How to Host a Thriving Bible Study Group
Written by Phylicia Masonheimer | January 31, 2017
A Bible study is a wonderful way to surround yourself with fellow believers, learn more about God’s Word and build a community of faith. Unfortunately, a good Bible study doesn’t just happen! Chances are, you’ve attended a group where the discussion was shallow or you felt unwelcome. Perhaps you’ve been to a study that didn’t actually study the Bible at all—which is what you came to do!
A thriving Bible study requires some effort from the host, but with intention and purpose it’s possible to encourage a group of believers to grow with one another in faith. Below are four principles to keep in mind if you’re planning to start a group of your own.
1. “Facilitate” Rather Than “Lead”
There’s nothing wrong with leading a Bible study; every group needs someone to set the direction and keep it on track. However, those of us with natural “leader” personalities need to be cautious about how we lead. The point of a Bible study is for everyone to sit at the feet of Jesus—not at the leader’s feet! When a group leader holds the reins too tightly, the group becomes dependent on his or her views. This inhibits discussion and prevents the group from being completely vulnerable.
Instead of “leading,” facilitate the group. Set the direction, host the attendees, but let the discussion flow. Encourage others to speak up, especially the introverts. This will make everyone feel valued and keep the sense of community you’re trying to build.
2. Keep the Focus on the Bible
A book study can be very fruitful. We all need these from time to time. But have you noticed that the goal of every Christian writer is to encourage readers to get into God’s Word? If you decide to do a book or devotional study, make sure to incorporate as much of the Bible as possible. Perhaps rotate your study by doing a book for a few weeks, and then studying the Bible itself for the next few months. Keep the focus on the Word of God more than the words of man about the Word of God. The latter is helpful, but it should not be our primary source of wisdom.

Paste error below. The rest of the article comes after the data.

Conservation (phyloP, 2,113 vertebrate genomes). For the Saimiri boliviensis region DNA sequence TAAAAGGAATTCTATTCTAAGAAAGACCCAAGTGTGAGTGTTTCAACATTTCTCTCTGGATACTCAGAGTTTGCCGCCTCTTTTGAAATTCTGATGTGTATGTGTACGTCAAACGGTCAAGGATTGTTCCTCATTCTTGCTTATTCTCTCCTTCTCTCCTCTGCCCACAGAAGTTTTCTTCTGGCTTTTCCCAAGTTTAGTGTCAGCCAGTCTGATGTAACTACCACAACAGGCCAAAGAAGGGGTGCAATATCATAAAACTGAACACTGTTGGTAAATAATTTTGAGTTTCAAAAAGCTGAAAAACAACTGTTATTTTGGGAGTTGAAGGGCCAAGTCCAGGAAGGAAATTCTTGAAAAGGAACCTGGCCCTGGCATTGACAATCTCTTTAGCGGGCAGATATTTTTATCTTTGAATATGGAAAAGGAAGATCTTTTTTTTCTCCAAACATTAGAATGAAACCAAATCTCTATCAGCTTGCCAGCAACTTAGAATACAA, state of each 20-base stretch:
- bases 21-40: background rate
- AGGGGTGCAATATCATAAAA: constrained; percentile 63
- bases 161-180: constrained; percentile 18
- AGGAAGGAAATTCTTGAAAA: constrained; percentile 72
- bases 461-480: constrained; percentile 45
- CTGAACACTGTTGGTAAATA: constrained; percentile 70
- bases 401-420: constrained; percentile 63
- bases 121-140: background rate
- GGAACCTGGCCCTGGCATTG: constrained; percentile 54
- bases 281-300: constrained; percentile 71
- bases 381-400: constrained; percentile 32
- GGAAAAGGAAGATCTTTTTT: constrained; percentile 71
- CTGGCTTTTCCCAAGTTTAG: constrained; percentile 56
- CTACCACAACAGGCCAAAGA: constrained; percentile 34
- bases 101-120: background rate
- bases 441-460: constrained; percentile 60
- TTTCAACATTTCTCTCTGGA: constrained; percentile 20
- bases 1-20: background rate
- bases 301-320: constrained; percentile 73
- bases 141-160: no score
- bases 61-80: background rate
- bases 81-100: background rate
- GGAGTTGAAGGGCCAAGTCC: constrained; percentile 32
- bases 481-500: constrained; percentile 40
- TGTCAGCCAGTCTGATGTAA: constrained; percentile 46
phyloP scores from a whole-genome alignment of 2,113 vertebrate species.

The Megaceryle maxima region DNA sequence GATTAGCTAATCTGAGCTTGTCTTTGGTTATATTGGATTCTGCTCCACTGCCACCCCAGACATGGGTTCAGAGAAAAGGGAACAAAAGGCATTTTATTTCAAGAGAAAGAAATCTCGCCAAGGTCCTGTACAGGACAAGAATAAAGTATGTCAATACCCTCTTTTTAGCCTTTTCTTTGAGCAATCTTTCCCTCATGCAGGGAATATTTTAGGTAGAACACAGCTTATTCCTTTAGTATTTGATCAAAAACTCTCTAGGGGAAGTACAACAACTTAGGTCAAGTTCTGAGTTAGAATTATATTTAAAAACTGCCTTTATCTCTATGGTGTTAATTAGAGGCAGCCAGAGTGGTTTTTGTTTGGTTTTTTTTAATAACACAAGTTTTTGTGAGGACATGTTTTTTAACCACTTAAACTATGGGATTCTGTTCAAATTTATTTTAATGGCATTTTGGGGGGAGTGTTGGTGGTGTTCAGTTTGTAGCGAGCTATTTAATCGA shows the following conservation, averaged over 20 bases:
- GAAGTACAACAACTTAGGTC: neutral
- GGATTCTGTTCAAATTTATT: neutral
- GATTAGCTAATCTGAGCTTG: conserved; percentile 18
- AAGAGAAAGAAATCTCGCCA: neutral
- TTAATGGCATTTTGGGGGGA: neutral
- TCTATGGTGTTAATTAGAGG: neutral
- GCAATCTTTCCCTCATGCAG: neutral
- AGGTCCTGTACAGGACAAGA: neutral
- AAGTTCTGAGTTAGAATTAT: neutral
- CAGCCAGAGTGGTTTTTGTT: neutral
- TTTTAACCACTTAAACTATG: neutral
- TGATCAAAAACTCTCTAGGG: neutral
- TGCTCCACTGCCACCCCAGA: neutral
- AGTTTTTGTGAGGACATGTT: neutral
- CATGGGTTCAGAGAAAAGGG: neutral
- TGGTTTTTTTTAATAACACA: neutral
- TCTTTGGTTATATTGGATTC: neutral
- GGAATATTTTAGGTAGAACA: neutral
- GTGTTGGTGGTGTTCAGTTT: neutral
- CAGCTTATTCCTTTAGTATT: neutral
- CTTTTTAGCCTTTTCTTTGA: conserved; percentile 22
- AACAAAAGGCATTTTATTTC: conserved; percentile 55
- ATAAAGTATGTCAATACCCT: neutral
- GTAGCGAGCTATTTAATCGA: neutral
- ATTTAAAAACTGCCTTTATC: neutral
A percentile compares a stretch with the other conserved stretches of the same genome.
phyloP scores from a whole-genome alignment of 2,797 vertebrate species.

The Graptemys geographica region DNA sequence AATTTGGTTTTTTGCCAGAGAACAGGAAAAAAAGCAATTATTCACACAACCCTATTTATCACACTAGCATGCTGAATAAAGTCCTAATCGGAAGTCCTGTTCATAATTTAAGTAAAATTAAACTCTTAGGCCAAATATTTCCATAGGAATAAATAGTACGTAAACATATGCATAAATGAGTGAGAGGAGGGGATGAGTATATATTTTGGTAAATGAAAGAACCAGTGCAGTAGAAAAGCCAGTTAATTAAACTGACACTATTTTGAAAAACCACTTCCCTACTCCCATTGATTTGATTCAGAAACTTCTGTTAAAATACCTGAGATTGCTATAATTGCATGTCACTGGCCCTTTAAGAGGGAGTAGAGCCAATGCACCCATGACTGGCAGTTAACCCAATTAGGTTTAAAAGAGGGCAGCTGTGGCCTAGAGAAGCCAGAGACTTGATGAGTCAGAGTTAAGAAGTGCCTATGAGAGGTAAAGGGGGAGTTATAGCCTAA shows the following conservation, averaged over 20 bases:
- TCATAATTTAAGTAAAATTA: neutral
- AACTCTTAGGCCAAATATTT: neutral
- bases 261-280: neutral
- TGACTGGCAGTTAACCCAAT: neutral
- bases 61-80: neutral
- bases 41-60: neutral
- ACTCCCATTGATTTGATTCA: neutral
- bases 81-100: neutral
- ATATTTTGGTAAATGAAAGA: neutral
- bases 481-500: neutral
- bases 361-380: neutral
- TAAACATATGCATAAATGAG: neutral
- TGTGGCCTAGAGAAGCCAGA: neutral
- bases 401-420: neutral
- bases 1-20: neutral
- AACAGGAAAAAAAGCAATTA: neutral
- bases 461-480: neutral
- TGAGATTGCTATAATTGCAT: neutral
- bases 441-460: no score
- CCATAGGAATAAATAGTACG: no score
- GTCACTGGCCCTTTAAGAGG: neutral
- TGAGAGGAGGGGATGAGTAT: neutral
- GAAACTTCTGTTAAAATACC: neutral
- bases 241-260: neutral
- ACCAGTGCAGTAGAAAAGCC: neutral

As Hebrews 4:12 says, “For the word of God is alive and active. Sharper than any double-edged sword, it penetrates even to dividing soul and spirit, joints and marrow; it judges the thoughts and attitudes of the heart.”
3. Don’t Be Afraid of Silence
Oh, the dreaded awkward silence. We try to avoid it like the plague! In the Bible study I currently attend, silence is encouraged. Why? It takes several seconds for a person to formulate a thought and then to articulate it to the group, so silence allows those thought processes to take place. If you want a more meaningful discussion—and more vulnerability among your attendees—silence is necessary.
When a silence happens, give it about 10 to 15 seconds. Let go of the discomfort and wait to see if anyone speaks up. If someone says, “Well, this is awkward,” explain why silence is a good thing and how it can help everyone have a chance to speak.
4. Turn Struggles Into Prayer at Every Opportunity
Another difficulty in Bible study groups: complaints disguised as prayer requests. Everyone should have a chance to share what is going on in their heart and life because prayer is life-changing. However, it’s easy for “prayer requests” to take a very negative turn if the facilitator doesn’t direct the conversation.
This doesn’t mean we shut down a request for prayer. If someone is sharing a long story about a struggle—to the point where others aren’t getting a chance to share their requests—gently ask, “How about we pray about this right now? The best way to solve this is to bring Jesus into the equation!” This keeps the focus on Christ and provides the best solution to your attendee’s difficulty.
A thriving study will grow and develop with the members who attend. As the facilitator, you determine the heart of the group. Keep the focus on God’s Word, keep prayer as the central element and watch your group grow into a community of believers ready to impact their world.